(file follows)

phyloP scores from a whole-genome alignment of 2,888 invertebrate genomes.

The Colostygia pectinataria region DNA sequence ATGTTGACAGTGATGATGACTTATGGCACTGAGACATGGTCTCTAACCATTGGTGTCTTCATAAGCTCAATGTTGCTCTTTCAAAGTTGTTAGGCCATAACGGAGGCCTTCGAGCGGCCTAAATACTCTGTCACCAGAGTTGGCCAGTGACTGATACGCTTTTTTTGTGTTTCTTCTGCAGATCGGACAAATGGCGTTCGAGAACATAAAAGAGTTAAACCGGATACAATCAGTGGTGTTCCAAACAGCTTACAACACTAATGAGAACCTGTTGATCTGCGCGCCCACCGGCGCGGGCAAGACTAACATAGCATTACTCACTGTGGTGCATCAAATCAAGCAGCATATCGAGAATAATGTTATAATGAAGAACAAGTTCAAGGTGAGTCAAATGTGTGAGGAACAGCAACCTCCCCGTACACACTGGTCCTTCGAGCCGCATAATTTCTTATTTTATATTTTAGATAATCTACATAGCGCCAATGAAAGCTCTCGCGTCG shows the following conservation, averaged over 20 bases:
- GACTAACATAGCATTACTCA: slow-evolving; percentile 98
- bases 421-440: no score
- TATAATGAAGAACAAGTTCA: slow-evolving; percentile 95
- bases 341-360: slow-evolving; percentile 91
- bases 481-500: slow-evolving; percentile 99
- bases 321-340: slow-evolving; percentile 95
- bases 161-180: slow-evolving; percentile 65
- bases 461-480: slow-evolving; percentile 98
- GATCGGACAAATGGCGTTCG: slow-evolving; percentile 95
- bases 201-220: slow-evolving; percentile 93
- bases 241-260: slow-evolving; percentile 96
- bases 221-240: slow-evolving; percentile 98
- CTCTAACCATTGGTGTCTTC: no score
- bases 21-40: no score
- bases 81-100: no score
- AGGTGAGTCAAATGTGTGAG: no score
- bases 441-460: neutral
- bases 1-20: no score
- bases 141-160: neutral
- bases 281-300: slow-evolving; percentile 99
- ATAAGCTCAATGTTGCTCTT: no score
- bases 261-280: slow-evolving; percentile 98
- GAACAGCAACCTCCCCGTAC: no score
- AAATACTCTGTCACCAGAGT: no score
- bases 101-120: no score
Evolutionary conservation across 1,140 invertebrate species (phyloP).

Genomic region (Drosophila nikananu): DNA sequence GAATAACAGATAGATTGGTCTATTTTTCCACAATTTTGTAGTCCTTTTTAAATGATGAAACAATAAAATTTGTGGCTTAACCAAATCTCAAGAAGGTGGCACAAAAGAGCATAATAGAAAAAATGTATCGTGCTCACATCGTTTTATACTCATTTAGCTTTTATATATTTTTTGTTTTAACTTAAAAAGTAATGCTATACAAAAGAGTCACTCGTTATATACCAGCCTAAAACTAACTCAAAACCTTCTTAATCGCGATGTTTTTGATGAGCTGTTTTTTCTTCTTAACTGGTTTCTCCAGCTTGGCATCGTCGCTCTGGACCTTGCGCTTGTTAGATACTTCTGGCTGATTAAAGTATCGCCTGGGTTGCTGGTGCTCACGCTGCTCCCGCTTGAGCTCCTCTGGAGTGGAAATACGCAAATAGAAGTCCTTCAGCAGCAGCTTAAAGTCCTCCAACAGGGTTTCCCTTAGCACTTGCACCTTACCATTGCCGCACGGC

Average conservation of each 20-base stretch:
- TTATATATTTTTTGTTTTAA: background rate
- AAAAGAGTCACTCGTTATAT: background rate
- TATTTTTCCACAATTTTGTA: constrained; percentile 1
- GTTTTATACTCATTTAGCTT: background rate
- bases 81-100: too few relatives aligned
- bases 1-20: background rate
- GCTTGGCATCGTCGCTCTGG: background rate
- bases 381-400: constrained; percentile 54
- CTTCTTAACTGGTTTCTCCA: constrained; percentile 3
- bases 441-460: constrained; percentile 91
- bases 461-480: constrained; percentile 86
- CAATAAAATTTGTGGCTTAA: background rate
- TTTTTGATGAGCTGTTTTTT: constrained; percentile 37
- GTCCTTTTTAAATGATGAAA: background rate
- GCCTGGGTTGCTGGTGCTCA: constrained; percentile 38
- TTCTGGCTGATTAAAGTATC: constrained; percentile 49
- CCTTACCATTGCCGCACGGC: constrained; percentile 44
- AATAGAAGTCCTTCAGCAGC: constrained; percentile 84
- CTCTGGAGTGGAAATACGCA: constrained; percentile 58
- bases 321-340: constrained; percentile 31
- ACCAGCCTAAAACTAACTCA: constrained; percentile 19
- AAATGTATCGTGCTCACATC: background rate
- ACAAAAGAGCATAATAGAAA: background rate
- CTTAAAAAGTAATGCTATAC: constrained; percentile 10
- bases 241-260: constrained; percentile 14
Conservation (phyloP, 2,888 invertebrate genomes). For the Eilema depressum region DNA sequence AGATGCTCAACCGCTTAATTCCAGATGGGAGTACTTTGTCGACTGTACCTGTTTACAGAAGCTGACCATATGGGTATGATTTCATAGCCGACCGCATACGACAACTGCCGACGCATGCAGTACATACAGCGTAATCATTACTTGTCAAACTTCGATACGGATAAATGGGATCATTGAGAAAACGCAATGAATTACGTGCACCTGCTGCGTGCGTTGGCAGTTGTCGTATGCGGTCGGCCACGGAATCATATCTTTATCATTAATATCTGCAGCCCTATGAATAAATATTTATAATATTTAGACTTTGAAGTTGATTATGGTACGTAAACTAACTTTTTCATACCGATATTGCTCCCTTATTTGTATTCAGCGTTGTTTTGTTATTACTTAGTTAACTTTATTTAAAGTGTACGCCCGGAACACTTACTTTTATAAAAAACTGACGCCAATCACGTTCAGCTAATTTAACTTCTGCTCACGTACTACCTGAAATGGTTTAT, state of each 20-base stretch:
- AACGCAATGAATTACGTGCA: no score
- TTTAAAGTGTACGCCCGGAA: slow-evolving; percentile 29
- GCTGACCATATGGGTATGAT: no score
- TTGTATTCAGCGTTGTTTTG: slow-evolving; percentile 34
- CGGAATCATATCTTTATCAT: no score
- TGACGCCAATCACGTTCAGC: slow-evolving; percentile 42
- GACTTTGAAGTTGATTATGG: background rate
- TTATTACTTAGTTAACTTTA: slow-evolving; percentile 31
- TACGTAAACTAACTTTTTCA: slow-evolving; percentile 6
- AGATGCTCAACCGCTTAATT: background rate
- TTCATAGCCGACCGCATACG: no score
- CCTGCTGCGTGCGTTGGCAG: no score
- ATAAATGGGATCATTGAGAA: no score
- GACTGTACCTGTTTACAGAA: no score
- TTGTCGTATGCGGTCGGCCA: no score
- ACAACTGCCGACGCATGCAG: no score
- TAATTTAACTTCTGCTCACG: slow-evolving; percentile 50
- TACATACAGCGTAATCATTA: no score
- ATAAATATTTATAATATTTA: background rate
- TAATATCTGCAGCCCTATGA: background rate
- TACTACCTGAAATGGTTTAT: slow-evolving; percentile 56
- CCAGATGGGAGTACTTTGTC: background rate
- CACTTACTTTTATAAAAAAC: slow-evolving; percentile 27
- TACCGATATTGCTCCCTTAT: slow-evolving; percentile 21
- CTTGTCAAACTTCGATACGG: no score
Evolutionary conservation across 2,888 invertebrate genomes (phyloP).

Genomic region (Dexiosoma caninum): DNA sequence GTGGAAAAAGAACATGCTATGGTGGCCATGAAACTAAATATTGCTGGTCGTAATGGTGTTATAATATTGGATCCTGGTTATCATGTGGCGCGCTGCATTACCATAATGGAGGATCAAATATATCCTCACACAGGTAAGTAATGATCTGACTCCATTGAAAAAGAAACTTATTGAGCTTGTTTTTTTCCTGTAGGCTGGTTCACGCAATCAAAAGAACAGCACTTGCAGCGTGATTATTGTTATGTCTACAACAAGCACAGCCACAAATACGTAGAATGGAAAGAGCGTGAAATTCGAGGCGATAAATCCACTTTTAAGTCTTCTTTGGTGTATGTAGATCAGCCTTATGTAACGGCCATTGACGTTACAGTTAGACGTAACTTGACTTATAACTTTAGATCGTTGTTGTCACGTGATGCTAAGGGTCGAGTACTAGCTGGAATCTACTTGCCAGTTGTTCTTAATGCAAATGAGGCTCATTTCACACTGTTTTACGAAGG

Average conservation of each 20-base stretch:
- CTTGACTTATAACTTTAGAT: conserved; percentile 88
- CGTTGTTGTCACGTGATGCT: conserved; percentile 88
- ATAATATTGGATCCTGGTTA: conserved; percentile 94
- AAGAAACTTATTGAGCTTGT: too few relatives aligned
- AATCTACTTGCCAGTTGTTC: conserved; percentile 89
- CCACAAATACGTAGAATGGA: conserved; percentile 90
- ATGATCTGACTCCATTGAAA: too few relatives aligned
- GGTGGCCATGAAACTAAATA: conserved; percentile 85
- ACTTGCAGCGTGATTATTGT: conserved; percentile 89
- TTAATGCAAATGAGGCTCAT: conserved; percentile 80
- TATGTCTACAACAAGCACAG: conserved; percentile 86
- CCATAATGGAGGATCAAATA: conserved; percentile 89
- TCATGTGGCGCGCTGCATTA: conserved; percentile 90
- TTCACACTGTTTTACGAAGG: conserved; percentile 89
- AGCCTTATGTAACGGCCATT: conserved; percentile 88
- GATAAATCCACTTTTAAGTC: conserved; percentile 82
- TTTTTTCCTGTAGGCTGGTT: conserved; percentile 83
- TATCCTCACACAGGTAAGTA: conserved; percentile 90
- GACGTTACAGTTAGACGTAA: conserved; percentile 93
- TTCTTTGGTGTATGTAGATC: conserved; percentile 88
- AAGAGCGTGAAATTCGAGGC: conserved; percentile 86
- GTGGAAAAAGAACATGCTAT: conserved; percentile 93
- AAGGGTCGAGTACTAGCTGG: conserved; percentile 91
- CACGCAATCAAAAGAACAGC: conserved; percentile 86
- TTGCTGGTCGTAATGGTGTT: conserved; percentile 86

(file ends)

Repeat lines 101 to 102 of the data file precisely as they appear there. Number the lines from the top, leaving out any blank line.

- TTTTTTCCTGTAGGCTGGTT: conserved; percentile 83
- TATCCTCACACAGGTAAGTA: conserved; percentile 90